My current research digs into nineteenth-century naval surgeons’ journals, comparing the stories they tell to the official narratives written by captains and approved by the Admiralty Board. They tell the tales that don’t make the history books: the smell of the lower decks, the effects of quack medicines, the crews’ rowdy onshore adventures, and the heavy toll a life at sea takes on the sailor’s body. For me, these hidden stories are essential to really understanding the culture of nineteenth-century exploration. This project is supported by a Social Sciences and Humanities Research Council of Canada Insight Grant.


Paper Navigators: Discovery, Innovation, and the Victorian Admiralty. Palgrave, forthcoming.

Lady Franklin of Russell Square. (Novel) Stonehouse Publishing, 2018.

As affecting the fate of my absent husband: Selected Letters of Lady Franklin Concerning the Search for the Lost Franklin Expedition, 1848-1860. McGill-Queen's University Press, 2009.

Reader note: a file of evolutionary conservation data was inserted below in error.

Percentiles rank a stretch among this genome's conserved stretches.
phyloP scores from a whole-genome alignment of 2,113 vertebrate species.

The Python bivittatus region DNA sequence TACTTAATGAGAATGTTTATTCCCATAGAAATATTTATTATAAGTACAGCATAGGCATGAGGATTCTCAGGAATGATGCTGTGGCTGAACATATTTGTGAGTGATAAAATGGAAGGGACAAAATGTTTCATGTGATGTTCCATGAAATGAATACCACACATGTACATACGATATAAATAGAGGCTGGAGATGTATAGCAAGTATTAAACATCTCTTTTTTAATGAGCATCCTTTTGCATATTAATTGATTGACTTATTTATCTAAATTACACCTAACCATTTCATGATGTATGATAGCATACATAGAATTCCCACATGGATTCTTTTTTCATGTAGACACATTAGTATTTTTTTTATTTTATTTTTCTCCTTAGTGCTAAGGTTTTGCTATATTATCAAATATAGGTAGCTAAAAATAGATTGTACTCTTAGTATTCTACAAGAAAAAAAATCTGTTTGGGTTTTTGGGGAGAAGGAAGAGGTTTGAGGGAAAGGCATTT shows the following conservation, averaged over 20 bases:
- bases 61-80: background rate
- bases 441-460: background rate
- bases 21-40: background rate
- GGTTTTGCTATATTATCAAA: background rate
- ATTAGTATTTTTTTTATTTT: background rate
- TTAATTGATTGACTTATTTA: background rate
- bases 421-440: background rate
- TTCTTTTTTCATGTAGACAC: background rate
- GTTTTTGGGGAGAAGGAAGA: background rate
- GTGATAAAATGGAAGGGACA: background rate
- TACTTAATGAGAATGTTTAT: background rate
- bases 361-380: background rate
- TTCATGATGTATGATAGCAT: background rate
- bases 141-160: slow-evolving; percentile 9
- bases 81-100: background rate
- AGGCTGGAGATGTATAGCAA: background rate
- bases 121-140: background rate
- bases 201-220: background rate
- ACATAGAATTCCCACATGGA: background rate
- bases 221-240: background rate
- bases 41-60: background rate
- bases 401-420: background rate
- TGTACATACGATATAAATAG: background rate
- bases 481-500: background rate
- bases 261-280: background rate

Recent Selected Publications

  • “Never mind the dog: Experimental Subjects in The Island of Dr. Moreau and Heart and Science.” The Wilkie Collins Journal. Vol 15 (forthcoming). The Wilkie Collins Society 27 pp.
  • “Widows’ Men: Officers’ Widows of the Lost Franklin Expedition and the 1854 Admiralty Board.” Journal of Commonwealth and Imperial History. August 2018 Widows’ Men: The Admiralty Board, Precedent, and Pensions for the Widows of the Lost Franklin Expedition 38 pp
  • “‘Cornwall and Kamtschatka’: Domesticating Cornwall through Pedestrian Travel in Wilkie Collins’s Rambles Beyond Railways (1851).” The Wilkie Collins Journal 14 (2017). The Wilkie Collins Society 24 pp.